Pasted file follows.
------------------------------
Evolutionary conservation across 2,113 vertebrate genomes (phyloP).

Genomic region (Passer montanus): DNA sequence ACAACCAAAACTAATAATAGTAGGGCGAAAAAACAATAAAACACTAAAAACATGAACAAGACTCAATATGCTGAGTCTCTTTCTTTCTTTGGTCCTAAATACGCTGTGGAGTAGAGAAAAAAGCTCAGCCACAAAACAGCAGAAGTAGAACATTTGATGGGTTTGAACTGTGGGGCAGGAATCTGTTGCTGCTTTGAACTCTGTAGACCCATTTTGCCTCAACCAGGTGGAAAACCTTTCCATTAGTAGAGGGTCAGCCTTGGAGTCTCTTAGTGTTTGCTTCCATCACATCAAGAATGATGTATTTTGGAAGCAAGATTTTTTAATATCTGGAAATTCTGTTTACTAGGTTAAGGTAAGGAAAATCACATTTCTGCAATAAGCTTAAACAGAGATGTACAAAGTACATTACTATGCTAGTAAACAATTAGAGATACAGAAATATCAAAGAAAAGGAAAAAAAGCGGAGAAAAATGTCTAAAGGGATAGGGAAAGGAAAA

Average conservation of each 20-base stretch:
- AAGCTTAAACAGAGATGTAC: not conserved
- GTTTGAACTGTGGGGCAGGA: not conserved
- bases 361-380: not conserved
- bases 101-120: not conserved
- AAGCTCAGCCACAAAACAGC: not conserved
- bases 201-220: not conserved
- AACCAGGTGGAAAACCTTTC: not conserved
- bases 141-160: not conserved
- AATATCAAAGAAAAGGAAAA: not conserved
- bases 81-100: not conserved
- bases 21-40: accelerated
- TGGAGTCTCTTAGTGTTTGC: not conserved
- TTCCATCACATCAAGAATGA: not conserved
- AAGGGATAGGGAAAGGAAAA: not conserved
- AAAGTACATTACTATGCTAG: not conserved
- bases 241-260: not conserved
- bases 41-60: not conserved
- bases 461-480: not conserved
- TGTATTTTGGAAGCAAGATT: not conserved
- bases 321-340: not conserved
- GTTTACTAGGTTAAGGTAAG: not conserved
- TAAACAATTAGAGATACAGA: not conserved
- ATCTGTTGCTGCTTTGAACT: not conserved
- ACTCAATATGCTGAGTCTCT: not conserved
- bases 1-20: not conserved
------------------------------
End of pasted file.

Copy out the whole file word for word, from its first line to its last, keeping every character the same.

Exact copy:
Evolutionary conservation across 2,113 vertebrate genomes (phyloP).

Genomic region (Passer montanus): DNA sequence ACAACCAAAACTAATAATAGTAGGGCGAAAAAACAATAAAACACTAAAAACATGAACAAGACTCAATATGCTGAGTCTCTTTCTTTCTTTGGTCCTAAATACGCTGTGGAGTAGAGAAAAAAGCTCAGCCACAAAACAGCAGAAGTAGAACATTTGATGGGTTTGAACTGTGGGGCAGGAATCTGTTGCTGCTTTGAACTCTGTAGACCCATTTTGCCTCAACCAGGTGGAAAACCTTTCCATTAGTAGAGGGTCAGCCTTGGAGTCTCTTAGTGTTTGCTTCCATCACATCAAGAATGATGTATTTTGGAAGCAAGATTTTTTAATATCTGGAAATTCTGTTTACTAGGTTAAGGTAAGGAAAATCACATTTCTGCAATAAGCTTAAACAGAGATGTACAAAGTACATTACTATGCTAGTAAACAATTAGAGATACAGAAATATCAAAGAAAAGGAAAAAAAGCGGAGAAAAATGTCTAAAGGGATAGGGAAAGGAAAA

Average conservation of each 20-base stretch:
- AAGCTTAAACAGAGATGTAC: not conserved
- GTTTGAACTGTGGGGCAGGA: not conserved
- bases 361-380: not conserved
- bases 101-120: not conserved
- AAGCTCAGCCACAAAACAGC: not conserved
- bases 201-220: not conserved
- AACCAGGTGGAAAACCTTTC: not conserved
- bases 141-160: not conserved
- AATATCAAAGAAAAGGAAAA: not conserved
- bases 81-100: not conserved
- bases 21-40: accelerated
- TGGAGTCTCTTAGTGTTTGC: not conserved
- TTCCATCACATCAAGAATGA: not conserved
- AAGGGATAGGGAAAGGAAAA: not conserved
- AAAGTACATTACTATGCTAG: not conserved
- bases 241-260: not conserved
- bases 41-60: not conserved
- bases 461-480: not conserved
- TGTATTTTGGAAGCAAGATT: not conserved
- bases 321-340: not conserved
- GTTTACTAGGTTAAGGTAAG: not conserved
- TAAACAATTAGAGATACAGA: not conserved
- ATCTGTTGCTGCTTTGAACT: not conserved
- ACTCAATATGCTGAGTCTCT: not conserved
- bases 1-20: not conserved